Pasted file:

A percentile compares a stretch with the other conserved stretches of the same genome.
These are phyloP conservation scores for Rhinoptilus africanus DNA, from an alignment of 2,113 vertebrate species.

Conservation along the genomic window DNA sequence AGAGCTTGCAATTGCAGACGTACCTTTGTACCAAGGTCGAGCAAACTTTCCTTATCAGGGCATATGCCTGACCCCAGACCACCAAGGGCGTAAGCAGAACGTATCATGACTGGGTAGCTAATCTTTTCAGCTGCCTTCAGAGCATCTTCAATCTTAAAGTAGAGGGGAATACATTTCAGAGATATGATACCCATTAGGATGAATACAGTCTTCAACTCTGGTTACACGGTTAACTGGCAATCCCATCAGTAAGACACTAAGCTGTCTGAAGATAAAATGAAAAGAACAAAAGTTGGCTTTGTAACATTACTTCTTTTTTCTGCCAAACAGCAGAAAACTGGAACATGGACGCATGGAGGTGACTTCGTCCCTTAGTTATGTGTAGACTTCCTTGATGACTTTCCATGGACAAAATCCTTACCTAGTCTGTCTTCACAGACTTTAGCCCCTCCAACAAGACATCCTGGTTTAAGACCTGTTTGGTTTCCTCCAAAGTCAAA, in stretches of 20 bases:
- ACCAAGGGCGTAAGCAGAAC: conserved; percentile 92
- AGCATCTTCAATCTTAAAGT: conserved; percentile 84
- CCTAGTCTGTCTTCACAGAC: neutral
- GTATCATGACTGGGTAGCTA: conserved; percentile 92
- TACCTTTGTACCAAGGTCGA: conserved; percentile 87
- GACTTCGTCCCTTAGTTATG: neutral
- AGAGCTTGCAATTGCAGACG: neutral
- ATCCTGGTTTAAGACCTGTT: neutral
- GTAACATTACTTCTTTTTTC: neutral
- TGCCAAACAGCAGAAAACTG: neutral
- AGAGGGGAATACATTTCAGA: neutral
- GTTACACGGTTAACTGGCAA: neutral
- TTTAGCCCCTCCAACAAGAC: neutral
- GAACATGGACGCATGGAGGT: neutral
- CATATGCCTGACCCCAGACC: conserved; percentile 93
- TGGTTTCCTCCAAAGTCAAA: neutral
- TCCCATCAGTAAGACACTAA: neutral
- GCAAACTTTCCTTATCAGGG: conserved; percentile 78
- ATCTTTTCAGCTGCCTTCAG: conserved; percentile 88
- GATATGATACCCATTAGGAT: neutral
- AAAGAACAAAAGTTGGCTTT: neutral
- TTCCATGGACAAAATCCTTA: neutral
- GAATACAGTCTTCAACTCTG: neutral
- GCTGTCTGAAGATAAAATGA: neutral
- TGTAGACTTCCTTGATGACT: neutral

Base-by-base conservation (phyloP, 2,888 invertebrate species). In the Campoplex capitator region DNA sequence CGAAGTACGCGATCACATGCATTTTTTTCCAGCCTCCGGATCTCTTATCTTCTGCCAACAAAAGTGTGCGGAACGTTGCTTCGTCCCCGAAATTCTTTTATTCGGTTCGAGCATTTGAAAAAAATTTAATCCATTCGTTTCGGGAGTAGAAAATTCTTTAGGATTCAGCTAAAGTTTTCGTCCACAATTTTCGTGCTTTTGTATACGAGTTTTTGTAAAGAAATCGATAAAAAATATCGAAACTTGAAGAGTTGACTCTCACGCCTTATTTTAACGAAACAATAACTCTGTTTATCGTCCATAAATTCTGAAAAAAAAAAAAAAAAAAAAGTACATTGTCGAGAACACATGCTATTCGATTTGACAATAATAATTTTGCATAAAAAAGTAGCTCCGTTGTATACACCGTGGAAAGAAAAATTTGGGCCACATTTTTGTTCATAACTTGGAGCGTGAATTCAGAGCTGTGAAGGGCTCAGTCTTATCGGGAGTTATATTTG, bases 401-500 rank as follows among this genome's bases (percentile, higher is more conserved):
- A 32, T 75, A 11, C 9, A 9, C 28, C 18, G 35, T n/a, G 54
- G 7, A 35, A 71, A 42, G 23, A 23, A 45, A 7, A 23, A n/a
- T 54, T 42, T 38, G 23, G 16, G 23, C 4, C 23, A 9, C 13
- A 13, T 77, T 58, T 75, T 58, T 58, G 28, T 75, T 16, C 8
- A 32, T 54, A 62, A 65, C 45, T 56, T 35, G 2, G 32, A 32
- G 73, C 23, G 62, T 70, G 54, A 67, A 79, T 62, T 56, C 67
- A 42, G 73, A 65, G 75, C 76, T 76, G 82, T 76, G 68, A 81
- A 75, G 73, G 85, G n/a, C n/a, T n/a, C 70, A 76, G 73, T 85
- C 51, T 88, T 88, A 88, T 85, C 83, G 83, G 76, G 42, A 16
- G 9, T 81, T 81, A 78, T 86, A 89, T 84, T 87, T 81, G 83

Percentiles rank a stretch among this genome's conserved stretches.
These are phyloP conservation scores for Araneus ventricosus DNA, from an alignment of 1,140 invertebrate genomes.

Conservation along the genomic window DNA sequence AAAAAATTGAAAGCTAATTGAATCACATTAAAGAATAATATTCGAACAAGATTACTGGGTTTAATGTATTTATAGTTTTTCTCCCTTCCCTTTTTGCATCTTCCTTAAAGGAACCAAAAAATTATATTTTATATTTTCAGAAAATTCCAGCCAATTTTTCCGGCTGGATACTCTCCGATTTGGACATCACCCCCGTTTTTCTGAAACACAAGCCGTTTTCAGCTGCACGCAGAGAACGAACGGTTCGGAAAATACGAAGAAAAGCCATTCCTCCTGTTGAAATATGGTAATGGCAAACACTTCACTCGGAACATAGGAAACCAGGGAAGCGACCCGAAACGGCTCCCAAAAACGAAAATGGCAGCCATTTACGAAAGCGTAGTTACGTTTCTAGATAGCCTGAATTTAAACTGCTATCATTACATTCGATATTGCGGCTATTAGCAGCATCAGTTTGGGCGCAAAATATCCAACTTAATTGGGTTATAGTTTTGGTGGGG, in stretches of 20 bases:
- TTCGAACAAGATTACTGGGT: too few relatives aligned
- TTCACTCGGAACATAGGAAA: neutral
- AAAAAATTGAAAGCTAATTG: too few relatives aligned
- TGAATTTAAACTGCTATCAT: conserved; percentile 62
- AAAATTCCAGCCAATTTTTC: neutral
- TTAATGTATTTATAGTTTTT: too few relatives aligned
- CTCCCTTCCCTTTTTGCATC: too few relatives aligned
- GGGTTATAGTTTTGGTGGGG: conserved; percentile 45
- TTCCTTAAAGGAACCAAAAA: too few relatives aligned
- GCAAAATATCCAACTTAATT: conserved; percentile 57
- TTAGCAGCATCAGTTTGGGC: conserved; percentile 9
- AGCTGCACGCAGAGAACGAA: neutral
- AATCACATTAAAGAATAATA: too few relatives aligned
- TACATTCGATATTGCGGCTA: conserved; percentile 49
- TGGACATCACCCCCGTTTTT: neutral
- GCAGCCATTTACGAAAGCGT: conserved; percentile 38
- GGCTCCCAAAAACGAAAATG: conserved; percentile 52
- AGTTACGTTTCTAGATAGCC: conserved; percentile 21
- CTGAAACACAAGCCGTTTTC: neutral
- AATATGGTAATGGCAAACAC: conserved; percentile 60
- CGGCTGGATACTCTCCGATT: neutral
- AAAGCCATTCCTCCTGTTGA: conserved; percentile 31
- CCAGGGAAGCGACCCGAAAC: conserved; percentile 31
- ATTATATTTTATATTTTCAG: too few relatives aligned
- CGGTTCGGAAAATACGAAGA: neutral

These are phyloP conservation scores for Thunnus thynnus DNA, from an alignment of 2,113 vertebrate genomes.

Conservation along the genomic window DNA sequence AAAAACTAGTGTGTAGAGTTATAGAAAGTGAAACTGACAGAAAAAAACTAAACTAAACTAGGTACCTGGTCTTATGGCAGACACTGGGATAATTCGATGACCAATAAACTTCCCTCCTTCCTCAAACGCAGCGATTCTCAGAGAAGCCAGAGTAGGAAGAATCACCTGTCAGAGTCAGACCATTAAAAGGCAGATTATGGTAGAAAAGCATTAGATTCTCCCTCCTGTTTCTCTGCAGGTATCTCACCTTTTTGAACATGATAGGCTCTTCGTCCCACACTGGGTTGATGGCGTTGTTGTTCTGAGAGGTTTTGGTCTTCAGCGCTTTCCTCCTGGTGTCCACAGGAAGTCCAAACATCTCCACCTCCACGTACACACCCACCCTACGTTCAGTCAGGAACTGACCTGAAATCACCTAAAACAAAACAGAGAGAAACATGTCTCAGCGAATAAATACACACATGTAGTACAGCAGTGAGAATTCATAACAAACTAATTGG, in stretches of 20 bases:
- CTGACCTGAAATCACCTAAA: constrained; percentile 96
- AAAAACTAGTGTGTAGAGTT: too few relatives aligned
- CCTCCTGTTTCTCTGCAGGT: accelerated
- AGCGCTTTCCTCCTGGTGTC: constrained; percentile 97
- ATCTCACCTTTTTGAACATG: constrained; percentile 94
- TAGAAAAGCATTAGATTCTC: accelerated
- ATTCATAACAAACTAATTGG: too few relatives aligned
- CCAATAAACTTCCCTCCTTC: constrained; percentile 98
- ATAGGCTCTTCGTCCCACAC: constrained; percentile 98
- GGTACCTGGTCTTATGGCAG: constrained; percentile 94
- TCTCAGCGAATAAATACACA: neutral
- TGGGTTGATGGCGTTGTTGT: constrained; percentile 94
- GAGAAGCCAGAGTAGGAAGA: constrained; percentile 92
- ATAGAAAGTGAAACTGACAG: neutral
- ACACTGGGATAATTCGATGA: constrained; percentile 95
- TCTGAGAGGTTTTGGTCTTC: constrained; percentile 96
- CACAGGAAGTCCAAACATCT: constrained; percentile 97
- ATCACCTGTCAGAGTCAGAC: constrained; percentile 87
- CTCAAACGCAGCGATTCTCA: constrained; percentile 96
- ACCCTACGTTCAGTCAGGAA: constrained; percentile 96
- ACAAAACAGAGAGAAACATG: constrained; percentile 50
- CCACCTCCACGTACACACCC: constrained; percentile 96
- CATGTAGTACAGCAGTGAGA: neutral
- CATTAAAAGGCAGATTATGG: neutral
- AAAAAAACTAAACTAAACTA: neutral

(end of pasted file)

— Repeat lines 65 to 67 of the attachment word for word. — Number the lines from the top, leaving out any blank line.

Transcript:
- CCAGGGAAGCGACCCGAAAC: conserved; percentile 31
- ATTATATTTTATATTTTCAG: too few relatives aligned
- CGGTTCGGAAAATACGAAGA: neutral